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Edward Hardwicke (7 August, 1932 - 16 May, 2011) is the late British actor who played John Watson in the Granada Television series of Sherlock Holmes. The role was originally portrayed by David Burke during the first two series, but Hardwicke would portray Watson for the remainder of the series.


Edward Hardwicke portrayed Dr. Watson from 1986, for the majority of the series' run, including in all five feature-length episodes.

Personal life and career[]

Edward Hardwicke was born in London, to well-known actors Cedric Hardwicke (future Sir Cedric Hardwicke) and Helena Pickard. Part of Edward's childhood was spent overseas in the US, where his family worked in Hollywood for a number of years. During this time and shortly after their return to the UK, the Hardwickes often met with Nigel Bruce, a friend of Edward's father. Back in England, Hardwicke studied at Stowe School and later became a pilot officer of the Royal Air Force during his time in national service. Hardwicke was married twice, to Prim Cotton and to Anne Iddon had two daughters and a step-daughter. Some of Hardwicke's close friends in the acting business included Ronnie Corbett, Albert Finney, Anthony Hopkins and Peter O'Toole. Hardwicke died in May 2011 in Chichester.

A veteran of British theatre and television, Hardwicke's career spanned many decades. His earliest role was that of young English boy George in the 1943 film A Guy Named Joe (starring Spencer Tracy), but it would take a decade more for Hardwicke to enter the world of early television drama. During these post-war years, he attended the Royal Academy of Dramatic Art (RADA). Between 1954 and 1957, he acted at the Old Vic. Later, from 1964 to 1971, he was a member of Laurence Olivier's National Theatre.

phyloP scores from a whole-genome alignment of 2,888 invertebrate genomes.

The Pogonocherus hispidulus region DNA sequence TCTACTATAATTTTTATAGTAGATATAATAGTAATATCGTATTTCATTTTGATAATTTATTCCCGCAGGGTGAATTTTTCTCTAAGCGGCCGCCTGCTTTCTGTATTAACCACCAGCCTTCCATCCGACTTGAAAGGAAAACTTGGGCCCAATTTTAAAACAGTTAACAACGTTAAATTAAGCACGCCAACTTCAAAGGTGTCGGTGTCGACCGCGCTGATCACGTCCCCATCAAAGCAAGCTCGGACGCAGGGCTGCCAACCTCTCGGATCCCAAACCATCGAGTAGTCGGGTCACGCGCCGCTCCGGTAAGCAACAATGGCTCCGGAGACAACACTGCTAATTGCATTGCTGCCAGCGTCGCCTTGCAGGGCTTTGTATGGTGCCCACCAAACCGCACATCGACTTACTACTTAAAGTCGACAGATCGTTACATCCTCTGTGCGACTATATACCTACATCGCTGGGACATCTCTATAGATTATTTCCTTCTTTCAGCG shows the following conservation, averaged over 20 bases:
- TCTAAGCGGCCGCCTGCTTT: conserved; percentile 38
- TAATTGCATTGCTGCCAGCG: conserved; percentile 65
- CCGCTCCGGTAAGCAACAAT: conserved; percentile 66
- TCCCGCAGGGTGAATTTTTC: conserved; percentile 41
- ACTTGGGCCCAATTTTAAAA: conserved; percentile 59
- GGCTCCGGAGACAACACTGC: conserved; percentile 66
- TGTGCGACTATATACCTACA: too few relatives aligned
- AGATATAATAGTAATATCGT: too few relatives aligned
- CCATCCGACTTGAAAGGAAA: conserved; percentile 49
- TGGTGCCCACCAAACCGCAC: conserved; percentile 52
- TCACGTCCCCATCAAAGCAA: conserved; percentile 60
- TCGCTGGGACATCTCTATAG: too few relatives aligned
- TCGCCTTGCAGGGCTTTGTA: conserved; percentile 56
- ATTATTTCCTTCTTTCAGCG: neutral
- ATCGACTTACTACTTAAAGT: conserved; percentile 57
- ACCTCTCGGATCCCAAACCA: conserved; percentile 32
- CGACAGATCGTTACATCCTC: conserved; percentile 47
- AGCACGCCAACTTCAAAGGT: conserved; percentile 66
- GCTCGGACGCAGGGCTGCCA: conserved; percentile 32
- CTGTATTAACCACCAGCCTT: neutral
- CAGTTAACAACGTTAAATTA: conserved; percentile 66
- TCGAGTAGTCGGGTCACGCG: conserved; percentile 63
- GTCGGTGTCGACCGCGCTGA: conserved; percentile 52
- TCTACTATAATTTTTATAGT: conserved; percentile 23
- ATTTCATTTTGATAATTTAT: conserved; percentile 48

Since the 1950s, he amassed a large number of roles in various television productions, including several anthology series. Some of Hardwicke's notable television roles include The Visitors, Colditz, Crown Court, My Old Man, ITV Playhouse, Tycoon, Oppenheimer, The Bagthorpe Saga, The Bell, Play for Today, Strangers and Brothers, Drummonds, Peak Practice, David Copperfield (2000 version), and non-Holmes detective and crime series such as Ruth Rendell Mysteries and Agatha Christie's Poirot

His feature film roles include Shadowlands, Richard III (1995 version), Elizabeth, Love Actually and Oliver Twist (2005 version). In his later years, Hardwicke also provided voiceover work for various television programmes, Sherlock Holmes audio books, and even for video games (e.g. Lara Croft Tomb Raider: Anniversary, Napoleon: Total War, Fable III).

Notably, Hardwicke also appeared in other Sherlock Holmes adaptations before he landed the part of Dr. Watson in the 1980s-1990s Granada series. Back in 1968, he appeared as a guest star in the second series of the BBC's Sir Arthur Conan Doyle's Sherlock Holmes, portraying Davenport in the episode "The Greek Interpreter". (Unfortunately, this is one of the lost, missing episodes from the second series.) Some three decades later, Hardwicke even portrayed Sir Arthur Conan Doyle himself, in the 1997 film Photographing Fairies, which dealt with Doyle's involvement in the famous Cottingley Fairies photographic hoax.

There was also another family connection of the Hardwickes to the Sherlock Holmes Canon: Edward's father, Cedric Hardwicke, had portrayed Sherlock Holmes in a 1945 radio adaptation of the The Adventure of the Speckled Band. This particular radio adaptation was even introduced by Adrian Doyle, Sir Arthur's son.


2003 two-part interview with Edward Hardwicke, about his time on the Granada Television series

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